Hep C Ruled Out as Mental Impairment Cause in HIV

 “Hepatitis C infection has serious long-term side effects, such as damage to the liver, but our research indicates that it does not affect the brain.”

Advances in treatment for human immunodeficiency virus (HIV) have made it possible for people with HIV to survive much longer. As they age, however, many experience impaired thinking, memory loss, mood swings and other evidence of impaired mental function.
To stop these changes, scientists have to learn what is causing them. One possibility researchers are considering is that long-term infections with other pathogens, common in HIV-positive patients, are affecting the brain. But a new study has eliminated one of their prime suspects: the hepatitis C virus, which infects about one in every three HIV-positive patients in the United States.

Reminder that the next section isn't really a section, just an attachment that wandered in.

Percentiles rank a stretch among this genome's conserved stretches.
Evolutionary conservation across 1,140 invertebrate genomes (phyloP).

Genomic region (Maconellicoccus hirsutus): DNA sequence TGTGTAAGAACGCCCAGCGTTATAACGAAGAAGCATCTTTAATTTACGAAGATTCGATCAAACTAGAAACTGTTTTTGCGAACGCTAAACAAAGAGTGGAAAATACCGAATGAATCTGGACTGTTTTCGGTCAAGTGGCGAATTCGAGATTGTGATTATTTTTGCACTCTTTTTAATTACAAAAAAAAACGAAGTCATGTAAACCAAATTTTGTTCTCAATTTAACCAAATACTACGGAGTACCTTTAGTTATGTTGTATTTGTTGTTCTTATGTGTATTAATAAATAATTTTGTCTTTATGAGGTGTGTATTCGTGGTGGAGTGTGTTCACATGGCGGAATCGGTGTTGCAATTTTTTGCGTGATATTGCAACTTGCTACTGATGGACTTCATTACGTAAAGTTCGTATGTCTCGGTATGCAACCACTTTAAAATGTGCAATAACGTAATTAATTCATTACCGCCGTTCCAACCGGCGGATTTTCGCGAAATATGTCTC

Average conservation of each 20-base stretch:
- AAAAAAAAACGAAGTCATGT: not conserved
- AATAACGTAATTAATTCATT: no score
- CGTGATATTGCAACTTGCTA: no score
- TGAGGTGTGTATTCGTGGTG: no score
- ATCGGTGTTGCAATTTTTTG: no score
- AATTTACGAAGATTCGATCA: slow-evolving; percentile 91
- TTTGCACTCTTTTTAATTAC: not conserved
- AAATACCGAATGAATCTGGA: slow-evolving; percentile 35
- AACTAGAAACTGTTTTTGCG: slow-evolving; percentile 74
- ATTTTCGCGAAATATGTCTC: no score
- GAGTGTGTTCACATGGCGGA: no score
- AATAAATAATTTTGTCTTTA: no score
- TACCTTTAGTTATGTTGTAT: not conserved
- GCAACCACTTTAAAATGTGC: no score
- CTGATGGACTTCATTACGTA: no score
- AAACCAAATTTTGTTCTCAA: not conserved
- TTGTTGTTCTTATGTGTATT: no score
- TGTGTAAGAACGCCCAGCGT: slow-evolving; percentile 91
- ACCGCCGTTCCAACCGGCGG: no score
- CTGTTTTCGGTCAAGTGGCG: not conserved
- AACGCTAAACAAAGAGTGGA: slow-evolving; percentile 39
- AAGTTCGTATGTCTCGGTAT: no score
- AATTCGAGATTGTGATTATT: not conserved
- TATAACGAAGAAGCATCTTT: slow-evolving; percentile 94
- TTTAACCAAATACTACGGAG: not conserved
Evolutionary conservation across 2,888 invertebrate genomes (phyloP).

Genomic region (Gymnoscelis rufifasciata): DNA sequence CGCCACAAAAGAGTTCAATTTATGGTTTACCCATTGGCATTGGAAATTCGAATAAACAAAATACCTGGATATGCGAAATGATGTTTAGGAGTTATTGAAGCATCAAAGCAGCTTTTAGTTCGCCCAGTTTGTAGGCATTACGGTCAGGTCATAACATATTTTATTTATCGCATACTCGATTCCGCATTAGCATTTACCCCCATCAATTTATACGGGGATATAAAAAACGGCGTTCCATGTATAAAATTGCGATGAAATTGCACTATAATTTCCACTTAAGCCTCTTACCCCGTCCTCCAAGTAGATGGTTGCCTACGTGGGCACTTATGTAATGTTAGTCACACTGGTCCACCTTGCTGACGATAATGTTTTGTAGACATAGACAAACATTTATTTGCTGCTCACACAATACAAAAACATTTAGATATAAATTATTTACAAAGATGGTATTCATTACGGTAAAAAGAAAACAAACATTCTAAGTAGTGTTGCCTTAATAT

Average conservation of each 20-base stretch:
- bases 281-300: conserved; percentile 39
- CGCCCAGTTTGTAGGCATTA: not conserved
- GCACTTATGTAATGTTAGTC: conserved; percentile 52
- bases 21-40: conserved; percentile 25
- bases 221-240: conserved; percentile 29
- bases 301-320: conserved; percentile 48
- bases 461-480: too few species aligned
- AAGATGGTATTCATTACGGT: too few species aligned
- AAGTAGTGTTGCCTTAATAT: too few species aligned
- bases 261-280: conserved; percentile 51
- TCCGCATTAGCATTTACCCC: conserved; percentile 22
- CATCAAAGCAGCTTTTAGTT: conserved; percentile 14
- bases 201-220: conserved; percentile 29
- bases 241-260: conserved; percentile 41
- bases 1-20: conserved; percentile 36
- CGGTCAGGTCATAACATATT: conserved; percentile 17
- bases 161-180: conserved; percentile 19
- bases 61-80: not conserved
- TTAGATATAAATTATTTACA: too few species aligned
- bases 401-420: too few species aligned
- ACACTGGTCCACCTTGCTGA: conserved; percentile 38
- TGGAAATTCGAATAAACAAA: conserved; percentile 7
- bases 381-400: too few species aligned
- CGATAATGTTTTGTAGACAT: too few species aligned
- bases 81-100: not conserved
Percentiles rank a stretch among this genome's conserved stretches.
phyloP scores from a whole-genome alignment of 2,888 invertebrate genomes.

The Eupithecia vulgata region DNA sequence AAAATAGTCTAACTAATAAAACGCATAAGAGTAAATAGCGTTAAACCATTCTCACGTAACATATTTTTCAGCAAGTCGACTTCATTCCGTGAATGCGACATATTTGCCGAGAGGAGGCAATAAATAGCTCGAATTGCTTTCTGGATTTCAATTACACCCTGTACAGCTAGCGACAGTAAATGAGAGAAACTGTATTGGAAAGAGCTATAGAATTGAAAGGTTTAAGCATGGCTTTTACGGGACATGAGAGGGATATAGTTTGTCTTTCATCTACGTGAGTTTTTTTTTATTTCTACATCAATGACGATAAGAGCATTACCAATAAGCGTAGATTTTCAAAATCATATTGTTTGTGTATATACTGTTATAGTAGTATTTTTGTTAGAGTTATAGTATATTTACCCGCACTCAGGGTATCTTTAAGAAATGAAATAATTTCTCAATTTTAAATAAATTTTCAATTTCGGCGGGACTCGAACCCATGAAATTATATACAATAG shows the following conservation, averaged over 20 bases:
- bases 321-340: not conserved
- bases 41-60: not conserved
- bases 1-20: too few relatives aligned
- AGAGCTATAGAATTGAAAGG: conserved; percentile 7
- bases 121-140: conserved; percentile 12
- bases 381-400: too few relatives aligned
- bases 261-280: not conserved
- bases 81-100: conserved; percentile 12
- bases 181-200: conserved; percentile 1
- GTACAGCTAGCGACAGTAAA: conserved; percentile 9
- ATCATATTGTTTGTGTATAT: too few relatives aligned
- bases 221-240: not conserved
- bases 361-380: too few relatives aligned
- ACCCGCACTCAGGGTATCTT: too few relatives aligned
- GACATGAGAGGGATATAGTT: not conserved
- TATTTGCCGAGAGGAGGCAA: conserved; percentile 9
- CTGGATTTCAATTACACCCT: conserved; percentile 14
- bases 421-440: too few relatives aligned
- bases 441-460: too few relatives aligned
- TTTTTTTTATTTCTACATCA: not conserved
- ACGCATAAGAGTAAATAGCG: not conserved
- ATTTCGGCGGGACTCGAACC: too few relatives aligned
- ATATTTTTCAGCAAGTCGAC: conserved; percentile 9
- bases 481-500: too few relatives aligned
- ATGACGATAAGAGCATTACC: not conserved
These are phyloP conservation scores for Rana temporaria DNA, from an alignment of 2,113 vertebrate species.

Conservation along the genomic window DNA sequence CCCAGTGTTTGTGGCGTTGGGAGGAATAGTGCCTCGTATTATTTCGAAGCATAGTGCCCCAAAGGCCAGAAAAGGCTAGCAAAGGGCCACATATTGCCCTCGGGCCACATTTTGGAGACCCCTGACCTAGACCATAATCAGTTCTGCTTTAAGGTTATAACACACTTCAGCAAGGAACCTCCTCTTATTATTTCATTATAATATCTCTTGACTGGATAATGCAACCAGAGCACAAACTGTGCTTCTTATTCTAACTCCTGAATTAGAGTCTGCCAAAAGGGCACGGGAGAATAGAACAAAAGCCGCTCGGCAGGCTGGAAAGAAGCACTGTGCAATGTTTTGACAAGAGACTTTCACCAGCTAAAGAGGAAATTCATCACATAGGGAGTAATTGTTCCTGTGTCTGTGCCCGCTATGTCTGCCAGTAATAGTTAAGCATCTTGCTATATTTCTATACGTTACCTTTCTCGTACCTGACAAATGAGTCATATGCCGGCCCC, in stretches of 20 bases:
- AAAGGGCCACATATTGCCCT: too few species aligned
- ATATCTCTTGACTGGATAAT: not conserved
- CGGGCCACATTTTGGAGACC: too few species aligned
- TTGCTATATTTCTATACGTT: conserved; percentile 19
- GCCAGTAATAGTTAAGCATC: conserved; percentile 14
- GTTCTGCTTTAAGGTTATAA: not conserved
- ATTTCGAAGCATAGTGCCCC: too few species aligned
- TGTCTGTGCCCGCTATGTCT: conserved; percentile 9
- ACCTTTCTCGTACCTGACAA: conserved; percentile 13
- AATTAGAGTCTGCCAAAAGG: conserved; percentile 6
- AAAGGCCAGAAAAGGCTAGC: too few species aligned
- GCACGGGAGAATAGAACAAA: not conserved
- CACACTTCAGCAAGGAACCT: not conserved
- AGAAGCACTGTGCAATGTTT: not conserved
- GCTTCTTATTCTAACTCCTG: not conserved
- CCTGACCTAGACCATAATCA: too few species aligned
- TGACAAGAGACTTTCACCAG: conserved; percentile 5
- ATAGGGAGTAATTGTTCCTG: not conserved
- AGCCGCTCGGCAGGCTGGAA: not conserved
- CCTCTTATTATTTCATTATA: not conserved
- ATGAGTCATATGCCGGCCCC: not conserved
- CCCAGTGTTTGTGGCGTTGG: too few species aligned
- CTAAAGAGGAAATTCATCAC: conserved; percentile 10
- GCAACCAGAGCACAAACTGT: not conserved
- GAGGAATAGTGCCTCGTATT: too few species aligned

The research, conducted by a team that includes scientists at Washington University School of Medicine in St. Louis, appeared Dec. 10 in Neurology.

Reference: Clifford DB, Vaida F, Kao Y-T, Franklin DR, Letendre SL, Collier AC, Marra CM, Gelman BB, McArthur JC, Morgello S, Simpson DM, Grant I, Heaton RK. Absence of neurocognitive effect of hepatitis C infection in HIV-coinfected people. Neurology. Dec. 10, 2014
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